Perceptions of inequality – Life under Lockdown
Kings College London researchers have recently conducted a fascinating study in partnership with Ipsos MORI examining British people’s perceptions of inequality during the pandemic. It provides an interesting insight into what Britons perceive are the main inequalities that have arisen this past year, and they are not the ones that automatically come to mind, such as the income gap between white people and BAME groups or that between men and women.
Here are some interesting findings on views of inequality from the survey of approximately 2,500 people:
- The biggest inequality concerns were those between more and less deprived areas and income and wealth;
- Nearly half of those surveyed thought that those who have lost their job during the pandemic were most likely because they were underperforming and not because of the economic fallout of the pandemic;
- That one in eight Britons surveyed thought that lower earnings and higher unemployment among black people are due to lack of motivation or willpower;
- Conservative voters were more likely than Labour voters to attribute these job losses to poor performance at work;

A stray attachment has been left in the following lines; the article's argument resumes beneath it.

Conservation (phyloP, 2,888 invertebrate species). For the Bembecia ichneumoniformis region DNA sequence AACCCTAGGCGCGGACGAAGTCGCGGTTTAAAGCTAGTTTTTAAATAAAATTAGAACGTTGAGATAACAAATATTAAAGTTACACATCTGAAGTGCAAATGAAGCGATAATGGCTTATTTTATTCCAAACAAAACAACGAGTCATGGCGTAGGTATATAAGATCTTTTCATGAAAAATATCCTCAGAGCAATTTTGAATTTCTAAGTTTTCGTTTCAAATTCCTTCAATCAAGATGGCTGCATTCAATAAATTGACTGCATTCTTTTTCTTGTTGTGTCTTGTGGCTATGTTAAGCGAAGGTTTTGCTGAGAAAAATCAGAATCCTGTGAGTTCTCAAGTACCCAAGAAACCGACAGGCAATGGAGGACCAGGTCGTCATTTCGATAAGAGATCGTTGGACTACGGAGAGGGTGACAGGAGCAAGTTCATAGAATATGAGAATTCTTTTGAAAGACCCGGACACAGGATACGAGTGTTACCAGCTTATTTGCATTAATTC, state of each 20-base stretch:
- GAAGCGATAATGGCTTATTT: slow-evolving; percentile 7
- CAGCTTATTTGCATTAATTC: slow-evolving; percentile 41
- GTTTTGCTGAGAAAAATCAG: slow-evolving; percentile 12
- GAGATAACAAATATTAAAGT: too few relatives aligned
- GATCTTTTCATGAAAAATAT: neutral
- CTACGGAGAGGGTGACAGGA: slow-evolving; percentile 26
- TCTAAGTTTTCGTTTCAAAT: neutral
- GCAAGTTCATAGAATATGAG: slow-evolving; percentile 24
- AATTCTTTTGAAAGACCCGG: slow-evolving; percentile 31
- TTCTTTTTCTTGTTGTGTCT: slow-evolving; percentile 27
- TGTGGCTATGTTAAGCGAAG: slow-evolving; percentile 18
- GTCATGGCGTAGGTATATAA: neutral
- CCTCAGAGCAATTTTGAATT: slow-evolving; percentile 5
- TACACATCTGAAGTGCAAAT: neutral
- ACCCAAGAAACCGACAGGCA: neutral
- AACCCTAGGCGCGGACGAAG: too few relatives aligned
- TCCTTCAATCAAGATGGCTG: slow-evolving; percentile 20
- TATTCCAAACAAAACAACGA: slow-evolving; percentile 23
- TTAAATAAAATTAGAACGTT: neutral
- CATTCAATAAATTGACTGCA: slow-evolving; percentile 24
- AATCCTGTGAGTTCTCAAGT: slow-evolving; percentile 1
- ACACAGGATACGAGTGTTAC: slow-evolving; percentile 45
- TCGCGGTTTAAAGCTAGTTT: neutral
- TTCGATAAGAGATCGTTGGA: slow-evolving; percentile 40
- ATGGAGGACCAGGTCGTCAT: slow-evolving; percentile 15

- And less than half of people polled put racial differences in their top three or four most serious types of inequality and less than a third included gender inequality.
In order to address all inequality, the report clearly reveals that we need to change people’s perceptions of inequality to ensure that there is equality. Geographical and income inequality is of course important and genuine concerns but so are race and gender inequalities. The reality is that women and BAME groups have been disproportionately impacted during the pandemic, more women have lost their jobs whether because of the sectors they work in such as hospitality and retail or because of childcare and home-schooling responsibilities and BAME people are more likely to suffer serious Covid symptoms. By looking at people’s perceptions first, we can understand then how to tackle inequality.
The report on perceptions of inequality can be found here.
This blog is by Anita Vadgama, Legal Director for didlaw Limited.